Interesting topic! I’ve been quite curious about Beyond the Wall for some time, for many of the reasons you list.

One note:

There’s lots of fun things you can do with PbtA-style rolls and different die types (I’ve fooled around with this a lot, and designed a handful of games based on this concept - e.g. The Bureau, but I’m not aware of any way to use advantage/disadvantage tricks with the dice to get finer gradations of bonuses and penalties. (For instance, advantage on a 2d6 roll - i.e. rolling 3d6 and keeping the best two - is in the ballpark of a +1.5 or so.)

If you do end up wanting to use PbtA-style moves in a d20-based system, you can do so with almost no modification (including being able to use all the stats and skills and modifiers without any change):

  • Roll twice (2d20).
  • If both rolls succeed, that’s equivalent to a 10+ result.
  • If one succeeds and one fails, that’s a mixed success, or a 7-9.
  • If both fail, that’s a miss (equivalent to a 6 or less).

This allows a pretty painless import of PbtA moves to a d20-based system, with odds that are pretty close to a 2d6 roll, where rolling 11 or better is roughly like rolling with a +1, and adding or subtracting 2.5 points is almost exactly equivalent to a +/-1. (So, rolling a 6 or better is like rolling at +3.)


Another way to do this is to use ironsworn’s roll 1action die (+modifications) + 2 situation dice, and see if the action score is greater than both situation dice (10+), only one (7-9), or none (-6). What I’ve done in my pbta hack Middle World is having the situation dice being d8s. But if the player has an advantage, they become d6s, and if they have a disadvantage, they become d10s!

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Thanks for the interesting ideas, still digesting them!

I thought about that but since I actually like many of the mechanical elements (or at least their story implications if not their specific implementations) more than how World of Dungeons does these things, I’m hesistant. I might steal/adapt some of WoDuns abilities for stuff like Knacks, but WoDuns skill set in particular is kinda meh, IMO.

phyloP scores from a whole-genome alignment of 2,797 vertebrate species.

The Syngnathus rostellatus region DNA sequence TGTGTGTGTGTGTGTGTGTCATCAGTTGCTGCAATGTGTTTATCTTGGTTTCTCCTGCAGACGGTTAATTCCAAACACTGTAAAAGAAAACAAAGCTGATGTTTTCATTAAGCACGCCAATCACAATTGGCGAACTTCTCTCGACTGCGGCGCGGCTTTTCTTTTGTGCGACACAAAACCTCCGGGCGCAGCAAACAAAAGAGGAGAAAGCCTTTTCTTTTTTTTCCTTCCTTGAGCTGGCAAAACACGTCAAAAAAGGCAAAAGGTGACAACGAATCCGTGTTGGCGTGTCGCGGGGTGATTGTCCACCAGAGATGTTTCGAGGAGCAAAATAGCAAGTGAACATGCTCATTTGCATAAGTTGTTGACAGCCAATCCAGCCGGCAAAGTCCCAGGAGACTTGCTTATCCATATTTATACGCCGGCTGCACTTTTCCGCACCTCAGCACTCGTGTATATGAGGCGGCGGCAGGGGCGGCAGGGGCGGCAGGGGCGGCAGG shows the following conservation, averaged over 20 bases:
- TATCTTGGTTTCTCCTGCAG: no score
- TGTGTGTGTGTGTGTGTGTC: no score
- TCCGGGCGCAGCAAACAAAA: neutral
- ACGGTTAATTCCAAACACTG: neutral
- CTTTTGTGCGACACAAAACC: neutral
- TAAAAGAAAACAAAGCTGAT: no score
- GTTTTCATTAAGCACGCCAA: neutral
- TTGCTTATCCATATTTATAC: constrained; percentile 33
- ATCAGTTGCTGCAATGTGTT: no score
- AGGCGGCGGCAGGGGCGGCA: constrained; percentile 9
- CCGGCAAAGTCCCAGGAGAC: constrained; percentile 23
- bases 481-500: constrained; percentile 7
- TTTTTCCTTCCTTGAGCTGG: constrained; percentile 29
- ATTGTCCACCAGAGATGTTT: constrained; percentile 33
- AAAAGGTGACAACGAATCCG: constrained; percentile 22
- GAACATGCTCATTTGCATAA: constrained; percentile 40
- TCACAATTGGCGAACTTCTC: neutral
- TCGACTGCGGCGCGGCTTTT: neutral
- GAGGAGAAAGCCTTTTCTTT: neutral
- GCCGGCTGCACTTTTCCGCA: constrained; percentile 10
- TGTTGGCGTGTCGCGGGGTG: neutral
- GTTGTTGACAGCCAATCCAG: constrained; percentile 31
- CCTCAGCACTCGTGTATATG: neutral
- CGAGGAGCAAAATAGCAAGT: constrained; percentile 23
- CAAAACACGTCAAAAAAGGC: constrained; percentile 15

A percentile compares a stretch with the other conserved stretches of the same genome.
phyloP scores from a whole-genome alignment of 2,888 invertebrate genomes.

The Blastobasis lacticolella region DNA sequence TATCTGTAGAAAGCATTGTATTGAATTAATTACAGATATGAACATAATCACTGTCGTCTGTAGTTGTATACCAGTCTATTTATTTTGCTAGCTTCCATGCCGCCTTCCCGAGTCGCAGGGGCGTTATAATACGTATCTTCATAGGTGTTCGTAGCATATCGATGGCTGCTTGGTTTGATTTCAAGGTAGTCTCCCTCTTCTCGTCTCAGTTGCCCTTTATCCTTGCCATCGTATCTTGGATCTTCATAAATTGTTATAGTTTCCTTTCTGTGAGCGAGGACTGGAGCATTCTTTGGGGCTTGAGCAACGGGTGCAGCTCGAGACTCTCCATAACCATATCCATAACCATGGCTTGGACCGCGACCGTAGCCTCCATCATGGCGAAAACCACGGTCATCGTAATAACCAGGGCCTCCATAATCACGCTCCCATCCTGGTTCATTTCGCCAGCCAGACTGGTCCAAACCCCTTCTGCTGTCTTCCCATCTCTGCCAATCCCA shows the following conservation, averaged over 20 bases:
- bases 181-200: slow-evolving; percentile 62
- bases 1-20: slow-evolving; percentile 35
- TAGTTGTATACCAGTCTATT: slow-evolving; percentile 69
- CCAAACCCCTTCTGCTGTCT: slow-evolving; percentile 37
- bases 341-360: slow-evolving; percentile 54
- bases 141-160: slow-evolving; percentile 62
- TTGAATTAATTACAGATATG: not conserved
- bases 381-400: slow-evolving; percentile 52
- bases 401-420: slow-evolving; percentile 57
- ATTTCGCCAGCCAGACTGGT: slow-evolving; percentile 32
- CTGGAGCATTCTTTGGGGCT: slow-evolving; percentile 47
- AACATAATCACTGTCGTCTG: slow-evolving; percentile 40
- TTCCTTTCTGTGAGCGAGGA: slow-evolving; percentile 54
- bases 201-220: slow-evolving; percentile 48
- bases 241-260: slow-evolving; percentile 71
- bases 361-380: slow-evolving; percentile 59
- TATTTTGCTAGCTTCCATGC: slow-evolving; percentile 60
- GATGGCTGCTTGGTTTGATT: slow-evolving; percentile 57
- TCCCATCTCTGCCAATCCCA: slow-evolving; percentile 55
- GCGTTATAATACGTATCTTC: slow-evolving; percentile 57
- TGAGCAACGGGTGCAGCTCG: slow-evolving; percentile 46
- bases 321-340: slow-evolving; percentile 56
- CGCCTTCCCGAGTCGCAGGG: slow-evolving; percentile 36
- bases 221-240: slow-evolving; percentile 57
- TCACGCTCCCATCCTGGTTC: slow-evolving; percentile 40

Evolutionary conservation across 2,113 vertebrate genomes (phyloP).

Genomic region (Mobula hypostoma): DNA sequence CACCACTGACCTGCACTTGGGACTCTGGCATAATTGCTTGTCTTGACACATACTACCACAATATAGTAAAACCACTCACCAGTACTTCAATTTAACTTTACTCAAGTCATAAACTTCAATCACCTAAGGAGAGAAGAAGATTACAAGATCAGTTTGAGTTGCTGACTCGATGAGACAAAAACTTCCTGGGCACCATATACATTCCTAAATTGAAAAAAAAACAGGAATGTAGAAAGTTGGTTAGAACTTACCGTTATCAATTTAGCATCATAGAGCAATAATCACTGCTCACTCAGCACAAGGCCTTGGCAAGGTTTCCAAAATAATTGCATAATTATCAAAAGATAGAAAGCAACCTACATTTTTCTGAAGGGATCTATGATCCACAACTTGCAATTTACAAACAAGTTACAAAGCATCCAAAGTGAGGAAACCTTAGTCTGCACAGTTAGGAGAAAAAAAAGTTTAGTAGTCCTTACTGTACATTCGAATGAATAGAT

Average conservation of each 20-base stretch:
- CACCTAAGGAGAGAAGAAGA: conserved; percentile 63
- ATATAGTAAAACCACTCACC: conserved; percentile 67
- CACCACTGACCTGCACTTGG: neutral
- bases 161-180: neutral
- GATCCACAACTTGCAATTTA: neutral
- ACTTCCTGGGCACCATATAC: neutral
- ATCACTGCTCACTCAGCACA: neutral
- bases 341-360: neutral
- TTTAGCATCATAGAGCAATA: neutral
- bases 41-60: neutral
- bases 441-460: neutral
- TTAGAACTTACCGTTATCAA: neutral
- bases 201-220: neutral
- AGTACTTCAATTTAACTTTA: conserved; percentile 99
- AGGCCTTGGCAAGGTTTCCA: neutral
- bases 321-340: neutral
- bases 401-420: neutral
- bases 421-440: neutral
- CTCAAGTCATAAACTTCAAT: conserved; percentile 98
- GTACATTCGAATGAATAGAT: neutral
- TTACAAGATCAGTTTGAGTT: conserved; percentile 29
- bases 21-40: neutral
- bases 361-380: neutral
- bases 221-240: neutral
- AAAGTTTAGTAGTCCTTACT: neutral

Don’t know if they get much use but I quite like that the lifepath generates results that can seem odd, mundane or less useful.

For one, BtW seems like a game about finding clever ways to solve the problems at hand, so characters having skills that can be situationally useful seems appropriate. Also, it reinforces the idea that these are young adults from the village, so many of them should know some craft or other. And last but not least, BtW seems like a game where solving the issues of murderous fae by having a beautiful singing voice to sooth the Ogre Kings grief or challenging enemies to a boat building contest would be in genre.

Ooooh, this looks very interesting, I’ll check that out.


Considering that you will have to convert all three mechanics (attack/skills/saves) over to WoD’s 2d6, another option would be to keep the d20 and the one mechanic you like, and modify or flip the other numbers to match.

For example if you like the roll-under stats mechanic for skill checks, add 10 to all your attack bonuses and now you roll under Attack to hit. Get your new Save scores by deducting the old ones from 21 (so 15 would become a 6) and now you also roll under your Saves to pass those too.

It’s not WoD 2d6, but it’s a much simpler fix.


Wait, what? I’m working on something?

Thanks to @Michael_G_Barford, I have something very like that merged with cool skill economy, just waiting for testing before I put it out for free download… Every time someone mentions the mechanic, I kick myself for not having it publicly available.

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I thought you’d said you were working on some Troika life path tables, but I’m easily confused.

Interested in this. I bought Beyond the Wall based on recommendations that it would make a good entry level RPG for my niece, but after reading it through I realized it would definitely not be for her. We ended up getting Ryuutama however, and it’s beautiful. So, yeah, I think a hack to port BotW things over to something more PbtA-ish I’m very interested in. (That said, I’d be more interested in porting BotW things into Ryuutama, if only I had the time :slight_smile: )

It wouldn’t be hard to port BtW characters made with the playbooks across to Ryuutama. BtW characters end up with six stats which could be converted as below, a handful of skills which could be swapped for their nearest equivalent in Ryuutama, and a bunch of relationships which will work as is.

I think the collaborative campaign building systems in Further Afield could work really well with Ryuutama’s travelling rules.

As for the stats:
If BtW Strength 13+, set Ry Str to d6
If BtW Dexterity 13+, set Ry Dex to d6
If BtW Intelligence 13+, set Ry Int to d6
If BtW Charisma 13+, set Ry Spt to d6
If BtW Constitution 13+, increase either Str or Spt one step
If BtW Wisdom 13+, increase either Dex or Int one step
Anything else is set to d4.